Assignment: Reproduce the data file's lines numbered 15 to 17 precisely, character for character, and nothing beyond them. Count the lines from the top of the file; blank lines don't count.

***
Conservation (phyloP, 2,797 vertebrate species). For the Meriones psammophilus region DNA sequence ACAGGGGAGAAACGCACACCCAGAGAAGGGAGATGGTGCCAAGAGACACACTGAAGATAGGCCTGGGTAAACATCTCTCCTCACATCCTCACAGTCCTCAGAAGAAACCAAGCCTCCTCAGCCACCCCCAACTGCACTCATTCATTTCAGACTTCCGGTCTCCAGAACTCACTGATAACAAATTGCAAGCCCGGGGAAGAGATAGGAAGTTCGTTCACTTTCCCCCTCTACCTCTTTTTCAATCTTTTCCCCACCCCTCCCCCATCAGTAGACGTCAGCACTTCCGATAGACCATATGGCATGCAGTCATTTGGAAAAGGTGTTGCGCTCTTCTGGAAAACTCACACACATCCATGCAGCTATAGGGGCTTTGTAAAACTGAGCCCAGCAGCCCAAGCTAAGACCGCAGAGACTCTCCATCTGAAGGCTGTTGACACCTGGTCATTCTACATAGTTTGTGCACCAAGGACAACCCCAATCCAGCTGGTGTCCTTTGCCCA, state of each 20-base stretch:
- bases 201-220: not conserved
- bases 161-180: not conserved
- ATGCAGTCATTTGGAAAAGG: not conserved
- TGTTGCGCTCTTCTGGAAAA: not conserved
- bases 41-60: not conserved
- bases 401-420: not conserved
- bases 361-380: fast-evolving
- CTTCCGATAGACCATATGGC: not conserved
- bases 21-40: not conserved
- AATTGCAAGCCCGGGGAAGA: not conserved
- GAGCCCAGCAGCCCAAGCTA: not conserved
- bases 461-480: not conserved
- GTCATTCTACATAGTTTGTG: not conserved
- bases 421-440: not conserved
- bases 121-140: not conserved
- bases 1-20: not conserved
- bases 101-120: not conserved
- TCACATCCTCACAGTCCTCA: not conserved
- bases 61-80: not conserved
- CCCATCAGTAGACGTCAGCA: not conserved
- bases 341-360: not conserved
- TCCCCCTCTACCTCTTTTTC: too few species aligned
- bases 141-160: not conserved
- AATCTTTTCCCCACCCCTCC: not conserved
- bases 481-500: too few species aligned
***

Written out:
- bases 421-440: not conserved
- bases 121-140: not conserved
- bases 1-20: not conserved